Some Hope Dashed on Drug Statute Divisibility, But Not All of It.
- The Ninth Circuit has held the California drug statutes are divisible in both the controlled substance element and the sale/transportation conduct element.
- The question remains open in other states with overbroad drug statutes, however, because resolution of the question depends on whether state law requires jury unanimity on the element and that will vary from state to state; as an example, several unpublished cases have held the overbroad Arizona drug statute is not divisible.
- Also, remember that divisibility only means the court can go to the modified categorical approach, and that works only if the government or probation office can produce court records identifying the substance and conduct.
NOW THE BLOG:
You may recall a couple of excited blog posts I put up over the last year about the Ninth Circuit having granted en banc review on the question of the California drug statutes’ divisibility, both in the type of controlled substance element, which is overbroad because the California controlled substance schedules include substances the federal controlled substance schedules don’t, and in the conduct element, which is – or was – overbroad because the California “sale” statute – at least until recently – included, among other things, transportation for personal use. (See “Exciting News About Divisibility Challenges to the California Drug Statutes!” in the September 2016 link at the right, and “Some Success in Arizona and Still Waiting in California” in the February 2017 link.) Much to my disappointment, there was an adverse decision issued the end of last month, in which the court held the California statutes were divisible in both the type of controlled substance element and the type of conduct element. See United States v. Martinez-Lopez, ___ F.3d ___, No. 15-50014, 2017 WL 3203552 (9th Cir. July 28, 2017) (en banc). It’s pretty much a total loss on California drug statute divisibility.
Still, remember the question is an independent question in each state with overbroad drug statutes, which includes at least some other states in the Ninth Circuit and may well include most, as I noted in another post back in May of 2016. (See “A Glimmer of Hope (Maybe More than a Glimmer?) on the Indivisibility of Overbroad Drug Statutes” in the May 2016 link at the right.) The holding in Martinez-Lopez was based on state court authority which the opinion read as requiring jury unanimity on both the type of controlled substance and the type of conduct. Whether other states’ overbroad statutes are divisible will depend on whether there’s authority in those states requiring jury unanimity. If there’s not – and especially if there’s authority affirmatively suggesting jury unanimity isn’t required – you can argue those states’ overbroad drug statutes aren’t divisible, and so drug convictions in those states can’t be considered even though California drug convictions can be.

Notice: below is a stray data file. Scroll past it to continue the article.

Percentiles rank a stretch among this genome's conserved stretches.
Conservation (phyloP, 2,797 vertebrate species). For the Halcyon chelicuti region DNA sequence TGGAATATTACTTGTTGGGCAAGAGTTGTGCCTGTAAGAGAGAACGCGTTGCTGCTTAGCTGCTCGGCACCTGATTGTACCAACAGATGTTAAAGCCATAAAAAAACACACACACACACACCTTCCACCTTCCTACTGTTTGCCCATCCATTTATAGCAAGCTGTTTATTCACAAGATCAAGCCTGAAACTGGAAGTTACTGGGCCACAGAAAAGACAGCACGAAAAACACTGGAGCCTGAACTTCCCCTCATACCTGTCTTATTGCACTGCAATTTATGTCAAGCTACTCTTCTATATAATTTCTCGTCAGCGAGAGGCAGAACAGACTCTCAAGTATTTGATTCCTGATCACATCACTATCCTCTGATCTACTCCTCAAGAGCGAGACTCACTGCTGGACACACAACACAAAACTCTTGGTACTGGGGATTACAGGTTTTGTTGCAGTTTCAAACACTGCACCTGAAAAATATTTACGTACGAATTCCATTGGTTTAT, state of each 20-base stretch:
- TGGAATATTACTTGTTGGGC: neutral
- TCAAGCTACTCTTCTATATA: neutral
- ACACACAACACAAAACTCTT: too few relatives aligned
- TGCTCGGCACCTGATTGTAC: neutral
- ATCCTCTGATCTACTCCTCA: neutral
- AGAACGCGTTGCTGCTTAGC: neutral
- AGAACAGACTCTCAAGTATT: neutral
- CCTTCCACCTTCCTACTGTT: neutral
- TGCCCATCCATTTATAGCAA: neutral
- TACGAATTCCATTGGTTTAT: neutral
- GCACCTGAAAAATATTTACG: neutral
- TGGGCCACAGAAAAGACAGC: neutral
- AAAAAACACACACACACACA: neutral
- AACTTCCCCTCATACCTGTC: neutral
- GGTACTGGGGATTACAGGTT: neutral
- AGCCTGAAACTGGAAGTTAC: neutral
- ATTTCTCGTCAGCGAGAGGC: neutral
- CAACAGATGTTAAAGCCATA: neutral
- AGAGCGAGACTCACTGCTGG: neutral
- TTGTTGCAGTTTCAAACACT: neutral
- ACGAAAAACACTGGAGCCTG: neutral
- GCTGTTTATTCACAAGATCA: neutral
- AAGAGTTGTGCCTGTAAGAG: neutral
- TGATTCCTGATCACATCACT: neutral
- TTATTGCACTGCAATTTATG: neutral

The best presently existing example of this that I’m aware of is Arizona. As noted in several other prior posts (see both the “A Glimmer of Hope (Maybe More than a Glimmer?) on the Indivisibility of Overbroad Drug Statutes” and the “Some Success in Arizona and Still Waiting in California” posts, as well as “A Glimmer of Hope Glimmers Again” in the October 2016 link), there are multiple cases, albeit unpublished, in which the Ninth Circuit or Arizona district courts have held the Arizona drug statutes indivisible because Arizona doesn’t require jury unanimity on the type of controlled substance. And in the first opinion, the court relied on affirmative Arizona authority – in the form of Arizona model jury instructions. See Vera-Valdevinos v. Lynch, 649 Fed. Appx. 597, 598 n.1 (9th Cir. 2016) (unpublished) (citing Ariz. Rev. Jury Instructions (Criminal), 34.0871 (3d ed.)).
So the Martinez-Lopez issue about drug statute divisibility is still open for drug convictions from other states. Also, don’t forget that divisibility doesn’t guarantee the government, probation office, and/or court can use a drug conviction. It just allows a court to use the modified categorical approach and try to find court records. The government and/or probation office still has to find and produce court records that show the controlled substance was a controlled substance in the federal schedules and the conduct wasn’t transportation for personal use. While there are usually some records specifying the controlled substance, there often aren’t records excluding transportation for personal use. And even the records on the type of controlled substance are sometimes conflicting or ambiguous, so watch for arguments to be made even on that element.